President Obama, in his address to the Indian Parliament, announced that the US would support India's bid for a permanent seat on the UN Security Council. This represents a significant public recognition by the world's only superpower that India -- not only as the globe's largest democracy, but also a military power which has supplied troops to UN peacekeeping missions and also an emerging economic power -- should now be accorded a perch on the Council which decides all on war and peace matters for the planet.
The only other nation which the US has backed for such an honor is Japan. But the American advocacy really is only symbolic. For India to achieve this long-sought goal, just like Japan, it must pass through a series of formidable hurdles.
First, it must gain the approval of the other four nations (China, Russia, France and Great Britain) that currently have permanent seats on the Council, any of whom can cast a veto against status changes on the Council. And it is well-known that China, the only Asian nation with permanent standing, has reservations about its neighboring Asian states gaining a presence on the Council and would likely at this time block the entries of both India and Japan.
Second, even the US backing has its own hedge. Obama, in his speech, said that he first wanted a "reformed" Security Council that includes India. But what does Washington mean by "reformed." Probably it means that, before India's request should be acted upon, the Council's membership must be expanded to at least 21 or 22 countries. And there also may be other changes that the US will insist on.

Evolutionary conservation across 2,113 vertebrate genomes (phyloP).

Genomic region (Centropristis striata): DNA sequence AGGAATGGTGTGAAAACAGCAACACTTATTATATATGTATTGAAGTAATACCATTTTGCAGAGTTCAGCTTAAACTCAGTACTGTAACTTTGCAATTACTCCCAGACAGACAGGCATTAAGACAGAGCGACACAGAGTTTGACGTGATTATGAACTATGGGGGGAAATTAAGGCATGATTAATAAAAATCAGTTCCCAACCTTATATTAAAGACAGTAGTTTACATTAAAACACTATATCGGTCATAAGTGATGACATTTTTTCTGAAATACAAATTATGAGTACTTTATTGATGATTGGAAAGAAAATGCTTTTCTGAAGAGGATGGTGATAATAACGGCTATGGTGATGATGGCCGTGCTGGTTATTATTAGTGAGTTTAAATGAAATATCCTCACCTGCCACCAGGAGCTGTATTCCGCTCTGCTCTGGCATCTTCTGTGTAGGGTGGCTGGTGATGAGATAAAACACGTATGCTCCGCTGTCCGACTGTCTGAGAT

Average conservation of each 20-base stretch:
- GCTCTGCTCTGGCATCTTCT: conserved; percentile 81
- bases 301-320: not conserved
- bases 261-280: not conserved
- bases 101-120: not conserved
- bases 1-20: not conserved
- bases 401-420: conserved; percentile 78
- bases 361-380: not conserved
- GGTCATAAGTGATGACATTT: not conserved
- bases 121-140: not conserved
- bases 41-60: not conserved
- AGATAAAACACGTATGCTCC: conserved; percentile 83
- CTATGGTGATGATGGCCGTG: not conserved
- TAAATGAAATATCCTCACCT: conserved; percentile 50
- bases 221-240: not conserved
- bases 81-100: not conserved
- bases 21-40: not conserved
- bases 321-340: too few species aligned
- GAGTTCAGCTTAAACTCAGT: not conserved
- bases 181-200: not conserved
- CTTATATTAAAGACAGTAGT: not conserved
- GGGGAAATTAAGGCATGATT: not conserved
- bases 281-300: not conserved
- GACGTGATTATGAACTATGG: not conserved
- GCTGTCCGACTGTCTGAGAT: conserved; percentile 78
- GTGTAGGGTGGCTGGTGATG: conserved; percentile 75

In addition, there is the question of whether India, if it does get voted onto the Security Council, gets the seat with a veto or without one. The five permanent members will have a say in that decision -- and the issue will be whether India would accept a spot sans the veto.
Finally, the newest criteria for permanent membership is whether a country can, as Obama stated in his speech, show that "with increased power comes with increased responsibility." In other words, a nation must be able to look beyond its own narrow interests to the broader needs of the world if it wants to serve on the Council.
For India, that test actually comes right now because it is just beginning a term on the Council as one of the ten rotating two-year members. Its participation for the next 24 months could be a trial run for whether it can perform as a "responsible" party. But, meantime, India's dreams of an early promotion to "superpower" status on the Council remain just that for the moment -- dreams.